by Laurent Kelly
Come and See (1985) – Director: Elem Klimov Screenplay: Elem Klomov and Ales Adamovich Starring: Aleskey Kravchenko, Olga Mironova OSCAR COUNT (0)
Florya Gaishun’s face features a smile a mile wide as he prepares to help his country battle Germany in the war. In his beady eyed enthusiasm we see the tragic innocence that led so many young men to an early grave and the anticipation of the boy learning the true horrors of war ties knots in the stomach.
For of course Gaishun soon comes face to face with the reality of what he is facing in the form of a grim mixture of blood, sweat and tears. An intoxicating and surreal plethora of pale faces, wounded souls and a string of dead bodies. Gradually Gaishun’s patriotic tendencies fade as he undergoes an emotional journey that sees him transform from being happy to confused, ,panicked,, sorrowful and finally angry and resentful.
Two astonishingly poignant moments in the film deserve mention. The first occurs when Gaishun returns home to visit his mother. He walks inside to the horrid sound of flies as stale food lies on the table. Like the boy we start to sense an inevitably tragic conclusion but the scene is played slow to make the dramatic reveal agonising in its build-up. What Gaishun knows he doesn’t want to see and as he sprints out of the house and across his garden we see a wreck of dead bodies piled by the side of the home. This is the moment when Giashun realises the true consequences of war and his ideal of the battleground as a dream event very quickly descends into a living nightmare.
The second jaw dropping sequence is when the protagonist stumbles upon an abandoned portrait of Hitler in a murky lake. His face takes in the sight, his eyes staring daggers through the man responsible for such unimaginable pain and suffering. Without hesitation he shoots at the frame. Then in one of cinema’s most imaginative and visually audacious sequences we begin to go back in time seeing all the hardship undone, torn buidlings come back to life, death-defying signatures never take place, Hitler’s rousing speeches never occur, soldiers march back from where they came, children are no longer brainwashed. We see Adolf become progressively younger, he is a soldier and then a schoolboy in a class photo and then finally a young baby in his mother’s arms.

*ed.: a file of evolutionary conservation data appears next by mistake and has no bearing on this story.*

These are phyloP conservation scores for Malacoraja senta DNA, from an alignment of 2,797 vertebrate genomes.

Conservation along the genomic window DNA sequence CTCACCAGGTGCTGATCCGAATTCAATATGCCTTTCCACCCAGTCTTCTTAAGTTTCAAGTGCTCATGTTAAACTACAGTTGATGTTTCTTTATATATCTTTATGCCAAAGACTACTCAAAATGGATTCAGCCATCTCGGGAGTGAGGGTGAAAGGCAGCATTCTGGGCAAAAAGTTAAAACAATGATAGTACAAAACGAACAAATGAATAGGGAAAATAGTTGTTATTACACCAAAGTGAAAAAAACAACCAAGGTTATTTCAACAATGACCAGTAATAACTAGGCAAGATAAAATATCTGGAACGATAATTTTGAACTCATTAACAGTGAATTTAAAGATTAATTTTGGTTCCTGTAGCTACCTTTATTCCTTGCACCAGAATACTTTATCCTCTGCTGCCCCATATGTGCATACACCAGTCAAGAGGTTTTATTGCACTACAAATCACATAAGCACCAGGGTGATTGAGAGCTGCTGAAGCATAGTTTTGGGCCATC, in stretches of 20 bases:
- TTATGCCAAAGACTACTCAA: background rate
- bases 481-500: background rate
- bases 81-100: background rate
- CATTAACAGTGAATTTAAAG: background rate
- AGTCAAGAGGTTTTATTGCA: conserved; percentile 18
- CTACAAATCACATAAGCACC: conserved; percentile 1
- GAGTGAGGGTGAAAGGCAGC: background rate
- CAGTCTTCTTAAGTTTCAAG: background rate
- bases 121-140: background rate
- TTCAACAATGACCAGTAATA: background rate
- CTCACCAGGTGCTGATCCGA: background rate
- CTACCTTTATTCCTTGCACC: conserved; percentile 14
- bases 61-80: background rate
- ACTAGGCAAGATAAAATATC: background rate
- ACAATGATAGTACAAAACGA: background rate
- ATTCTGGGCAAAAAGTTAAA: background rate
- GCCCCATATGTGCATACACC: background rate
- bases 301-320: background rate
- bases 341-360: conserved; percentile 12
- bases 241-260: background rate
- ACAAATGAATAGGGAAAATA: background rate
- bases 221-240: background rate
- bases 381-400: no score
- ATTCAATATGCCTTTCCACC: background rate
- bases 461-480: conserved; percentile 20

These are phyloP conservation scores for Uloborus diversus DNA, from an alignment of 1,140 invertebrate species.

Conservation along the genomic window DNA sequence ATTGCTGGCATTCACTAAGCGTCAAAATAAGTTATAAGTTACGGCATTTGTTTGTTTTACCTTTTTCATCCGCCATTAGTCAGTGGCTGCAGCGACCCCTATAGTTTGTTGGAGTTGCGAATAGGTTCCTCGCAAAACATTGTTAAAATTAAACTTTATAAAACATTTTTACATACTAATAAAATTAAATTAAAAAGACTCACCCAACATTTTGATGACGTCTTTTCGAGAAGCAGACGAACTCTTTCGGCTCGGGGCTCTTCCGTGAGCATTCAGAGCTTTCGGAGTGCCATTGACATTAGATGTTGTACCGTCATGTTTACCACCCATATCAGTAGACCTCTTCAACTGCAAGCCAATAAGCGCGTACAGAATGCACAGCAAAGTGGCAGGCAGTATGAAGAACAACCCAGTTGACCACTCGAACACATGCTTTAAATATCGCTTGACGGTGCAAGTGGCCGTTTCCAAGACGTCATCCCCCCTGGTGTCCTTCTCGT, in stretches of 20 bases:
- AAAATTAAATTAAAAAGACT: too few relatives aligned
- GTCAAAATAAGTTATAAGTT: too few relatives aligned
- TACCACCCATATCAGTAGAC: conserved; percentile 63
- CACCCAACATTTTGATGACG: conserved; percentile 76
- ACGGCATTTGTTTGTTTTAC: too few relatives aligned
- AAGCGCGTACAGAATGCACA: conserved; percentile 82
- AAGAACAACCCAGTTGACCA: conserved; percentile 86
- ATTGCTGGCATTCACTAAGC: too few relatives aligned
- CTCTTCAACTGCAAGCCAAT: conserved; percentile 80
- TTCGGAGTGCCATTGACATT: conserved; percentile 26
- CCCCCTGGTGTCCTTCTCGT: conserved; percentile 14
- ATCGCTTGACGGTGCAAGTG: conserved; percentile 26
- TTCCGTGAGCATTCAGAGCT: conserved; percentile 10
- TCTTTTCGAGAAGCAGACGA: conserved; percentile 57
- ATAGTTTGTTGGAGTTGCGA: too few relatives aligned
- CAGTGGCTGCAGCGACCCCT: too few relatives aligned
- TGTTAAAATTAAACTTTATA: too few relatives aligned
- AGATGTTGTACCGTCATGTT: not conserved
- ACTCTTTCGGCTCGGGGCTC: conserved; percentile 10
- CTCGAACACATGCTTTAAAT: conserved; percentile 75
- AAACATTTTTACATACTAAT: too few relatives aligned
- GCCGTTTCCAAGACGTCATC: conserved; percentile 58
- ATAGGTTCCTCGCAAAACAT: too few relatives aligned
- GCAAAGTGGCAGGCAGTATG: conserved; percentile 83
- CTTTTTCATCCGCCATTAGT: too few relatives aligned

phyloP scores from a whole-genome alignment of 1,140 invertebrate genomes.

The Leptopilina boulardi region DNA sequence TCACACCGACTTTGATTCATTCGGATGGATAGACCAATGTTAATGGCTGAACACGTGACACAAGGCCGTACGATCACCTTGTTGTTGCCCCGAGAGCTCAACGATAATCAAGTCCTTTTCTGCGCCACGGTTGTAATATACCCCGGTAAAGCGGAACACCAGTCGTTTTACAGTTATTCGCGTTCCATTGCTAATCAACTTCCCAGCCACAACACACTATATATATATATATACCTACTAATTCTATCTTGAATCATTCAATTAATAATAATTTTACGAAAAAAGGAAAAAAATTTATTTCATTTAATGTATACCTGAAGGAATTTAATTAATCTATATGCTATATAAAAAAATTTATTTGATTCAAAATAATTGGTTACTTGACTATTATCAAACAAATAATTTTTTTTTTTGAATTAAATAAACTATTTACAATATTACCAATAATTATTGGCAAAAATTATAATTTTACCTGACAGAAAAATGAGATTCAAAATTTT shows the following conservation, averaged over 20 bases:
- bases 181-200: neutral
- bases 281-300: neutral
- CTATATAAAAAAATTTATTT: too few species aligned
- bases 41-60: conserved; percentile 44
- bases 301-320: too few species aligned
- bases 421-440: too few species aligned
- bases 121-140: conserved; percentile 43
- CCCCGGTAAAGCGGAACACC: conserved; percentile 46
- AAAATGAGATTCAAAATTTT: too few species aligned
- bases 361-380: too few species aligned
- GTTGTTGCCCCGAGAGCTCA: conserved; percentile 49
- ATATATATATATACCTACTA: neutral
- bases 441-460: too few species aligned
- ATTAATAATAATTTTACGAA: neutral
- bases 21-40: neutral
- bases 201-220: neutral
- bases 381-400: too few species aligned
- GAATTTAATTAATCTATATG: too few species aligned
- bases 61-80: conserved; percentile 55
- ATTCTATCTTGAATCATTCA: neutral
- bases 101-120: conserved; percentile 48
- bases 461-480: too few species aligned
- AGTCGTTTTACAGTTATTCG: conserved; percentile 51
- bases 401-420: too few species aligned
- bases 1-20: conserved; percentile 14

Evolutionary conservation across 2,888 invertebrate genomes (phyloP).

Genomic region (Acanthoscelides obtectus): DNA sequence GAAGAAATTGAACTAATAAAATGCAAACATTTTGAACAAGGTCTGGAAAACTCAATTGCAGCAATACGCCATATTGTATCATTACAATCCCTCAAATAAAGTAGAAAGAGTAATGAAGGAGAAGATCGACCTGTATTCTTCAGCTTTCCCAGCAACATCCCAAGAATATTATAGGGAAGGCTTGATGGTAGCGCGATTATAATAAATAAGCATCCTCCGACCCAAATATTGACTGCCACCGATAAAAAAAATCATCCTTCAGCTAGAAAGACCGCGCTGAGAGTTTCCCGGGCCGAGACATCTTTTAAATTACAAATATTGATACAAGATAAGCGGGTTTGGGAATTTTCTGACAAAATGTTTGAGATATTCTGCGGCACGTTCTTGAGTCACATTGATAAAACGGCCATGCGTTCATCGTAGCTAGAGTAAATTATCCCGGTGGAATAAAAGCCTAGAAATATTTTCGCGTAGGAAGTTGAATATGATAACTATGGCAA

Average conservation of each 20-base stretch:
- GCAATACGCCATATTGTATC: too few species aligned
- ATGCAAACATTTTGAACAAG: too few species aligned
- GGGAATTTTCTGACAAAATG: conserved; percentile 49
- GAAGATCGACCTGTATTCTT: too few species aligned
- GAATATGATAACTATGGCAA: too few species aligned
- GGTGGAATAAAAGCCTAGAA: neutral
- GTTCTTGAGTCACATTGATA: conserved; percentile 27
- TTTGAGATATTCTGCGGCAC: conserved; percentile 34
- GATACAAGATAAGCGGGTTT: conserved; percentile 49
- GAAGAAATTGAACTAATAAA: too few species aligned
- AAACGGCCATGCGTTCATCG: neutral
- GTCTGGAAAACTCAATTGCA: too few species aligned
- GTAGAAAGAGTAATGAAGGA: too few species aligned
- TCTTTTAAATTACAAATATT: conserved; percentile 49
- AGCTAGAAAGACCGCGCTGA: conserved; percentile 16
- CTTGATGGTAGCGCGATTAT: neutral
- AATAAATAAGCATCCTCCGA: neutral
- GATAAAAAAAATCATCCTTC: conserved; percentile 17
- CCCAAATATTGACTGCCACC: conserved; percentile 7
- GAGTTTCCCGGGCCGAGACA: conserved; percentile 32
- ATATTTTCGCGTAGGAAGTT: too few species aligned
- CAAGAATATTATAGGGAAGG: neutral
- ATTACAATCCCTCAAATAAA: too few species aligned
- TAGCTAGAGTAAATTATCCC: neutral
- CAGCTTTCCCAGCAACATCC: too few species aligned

In between all this Gaishun has been shooting venomously at the picture as he imagines all these images but as the thought of the baby appears in his head his anguished, unforgettable facials change tact. His gun wavers, his mouth quivers and his entire face shakes. In this moment the film performs something extraordinary as it asks the audience to consider whether or not they could go through with the act of killing something that was once so innocent even if it meant saving millions of lives in the process. As Gaishun discovers this decision is no easy matters and he is unable to fire at such an image.
Of course you could argue that the point is moot because a Nazi uprising could well have happened without Adolf’s assistance but it it doesn’t stop this sequence from being one of the most visually stunning and morally compelling cinematic moments ever crafted.